Here Here for Severe Clear!
User currently offlineL-188 From United States of America, joined Jul 1999, 29802 posts, RR: 58
Reply 12, posted (10 years 8 months 1 day ago) and read 3307 times:

The FAA frowns on this in cold weather these days. That is why they made Alaska lengthen the hanger they are in now at Anchorage when they got if from Markair.

It was too short to take a MD-80 without part of it sticking out the end.

Northern Air Cargos hanger is too short for their aircraft too. In fact if you look at the wingtips of their DC-6's they are squared off slightly. I am told that the building pilings that hold the roof up also have a notch in then that oddly enough corresponds with the height that a DC-6's wing is at.

All to get the airplane inside the hanger.



OBAMA-WORST PRESIDENT EVER....Even SKOORB would be better.
User currently offlineJETSTAR From United States of America, joined May 2003, 1648 posts, RR: 10
Reply 13, posted (10 years 7 months 4 weeks 1 day 10 hours ago) and read 3169 times:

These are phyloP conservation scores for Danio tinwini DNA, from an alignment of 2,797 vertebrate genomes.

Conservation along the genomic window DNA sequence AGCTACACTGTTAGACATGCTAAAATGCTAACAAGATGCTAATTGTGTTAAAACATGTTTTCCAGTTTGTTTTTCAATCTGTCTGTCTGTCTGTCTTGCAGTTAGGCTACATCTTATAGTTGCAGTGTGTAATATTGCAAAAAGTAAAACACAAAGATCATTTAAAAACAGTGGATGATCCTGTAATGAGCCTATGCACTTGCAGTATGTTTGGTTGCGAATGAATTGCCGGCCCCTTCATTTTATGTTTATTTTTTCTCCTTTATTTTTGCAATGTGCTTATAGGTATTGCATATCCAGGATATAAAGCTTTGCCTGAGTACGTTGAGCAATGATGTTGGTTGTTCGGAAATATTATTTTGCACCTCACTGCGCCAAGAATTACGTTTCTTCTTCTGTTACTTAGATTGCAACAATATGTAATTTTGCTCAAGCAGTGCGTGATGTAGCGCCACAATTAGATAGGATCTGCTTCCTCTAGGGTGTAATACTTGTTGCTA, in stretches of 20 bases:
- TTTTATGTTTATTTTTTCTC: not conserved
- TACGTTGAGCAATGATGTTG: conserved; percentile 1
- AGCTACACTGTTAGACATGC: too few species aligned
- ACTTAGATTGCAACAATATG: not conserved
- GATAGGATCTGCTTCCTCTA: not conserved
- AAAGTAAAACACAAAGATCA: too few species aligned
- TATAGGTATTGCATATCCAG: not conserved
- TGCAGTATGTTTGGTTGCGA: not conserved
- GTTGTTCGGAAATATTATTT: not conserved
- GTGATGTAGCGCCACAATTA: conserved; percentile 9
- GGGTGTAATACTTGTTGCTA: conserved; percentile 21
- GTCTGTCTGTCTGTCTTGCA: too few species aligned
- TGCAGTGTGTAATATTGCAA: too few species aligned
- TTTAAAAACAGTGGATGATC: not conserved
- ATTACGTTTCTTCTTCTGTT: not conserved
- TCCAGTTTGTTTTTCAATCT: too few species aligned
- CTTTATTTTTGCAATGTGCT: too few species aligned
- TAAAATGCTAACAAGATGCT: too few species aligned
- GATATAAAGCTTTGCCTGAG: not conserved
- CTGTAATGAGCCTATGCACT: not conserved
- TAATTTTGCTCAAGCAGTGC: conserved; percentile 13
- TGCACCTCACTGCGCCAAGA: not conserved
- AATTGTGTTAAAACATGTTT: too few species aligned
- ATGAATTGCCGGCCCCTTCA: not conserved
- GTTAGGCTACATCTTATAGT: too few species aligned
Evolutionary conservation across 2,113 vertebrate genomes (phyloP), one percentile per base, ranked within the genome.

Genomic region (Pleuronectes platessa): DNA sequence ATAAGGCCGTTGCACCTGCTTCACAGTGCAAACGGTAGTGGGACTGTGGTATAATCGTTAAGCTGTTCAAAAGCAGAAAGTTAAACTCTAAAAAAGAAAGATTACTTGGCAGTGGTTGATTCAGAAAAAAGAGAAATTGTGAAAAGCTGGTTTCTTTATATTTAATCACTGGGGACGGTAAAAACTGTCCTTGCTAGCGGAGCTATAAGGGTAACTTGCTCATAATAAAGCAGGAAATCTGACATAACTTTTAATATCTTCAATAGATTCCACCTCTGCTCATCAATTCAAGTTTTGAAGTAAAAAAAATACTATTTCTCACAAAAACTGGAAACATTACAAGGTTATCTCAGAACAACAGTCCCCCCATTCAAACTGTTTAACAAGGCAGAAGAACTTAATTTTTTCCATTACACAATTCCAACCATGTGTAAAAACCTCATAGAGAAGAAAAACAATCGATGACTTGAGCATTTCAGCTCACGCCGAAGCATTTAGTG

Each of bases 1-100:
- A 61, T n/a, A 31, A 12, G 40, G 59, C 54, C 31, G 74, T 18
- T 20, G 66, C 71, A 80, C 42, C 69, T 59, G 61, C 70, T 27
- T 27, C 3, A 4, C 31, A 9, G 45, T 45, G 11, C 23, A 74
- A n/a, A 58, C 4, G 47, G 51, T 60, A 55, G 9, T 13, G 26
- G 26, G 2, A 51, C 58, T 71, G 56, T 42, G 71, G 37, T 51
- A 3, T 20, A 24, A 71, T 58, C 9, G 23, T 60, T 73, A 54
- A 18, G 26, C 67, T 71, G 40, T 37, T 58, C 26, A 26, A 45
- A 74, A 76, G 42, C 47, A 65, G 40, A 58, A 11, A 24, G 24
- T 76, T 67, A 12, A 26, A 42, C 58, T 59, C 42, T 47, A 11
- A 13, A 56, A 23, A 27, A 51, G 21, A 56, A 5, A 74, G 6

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In the military, they call these buildings with cut outs "Nose Docks". They normally use these buildings for unscheduled maintenance like engine changes.

It is a lot cheaper to build a smaller and lower hangar and over 90% of the maintenance can be accomplished in a nose dock. For major inspections a full size hangar is required.



User currently offlineKaiGywer From United States of America, joined Oct 2003, 12251 posts, RR: 35
Reply 14, posted (10 years 7 months 4 weeks 1 day 6 hours ago) and read 3146 times:
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This guy tried to make his own cut out  Nuts


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Photo © Stefan Bjaerkemark




911, where is your emergency?
User currently offlineLearpilot From United States of America, joined May 2001, 814 posts, RR: 1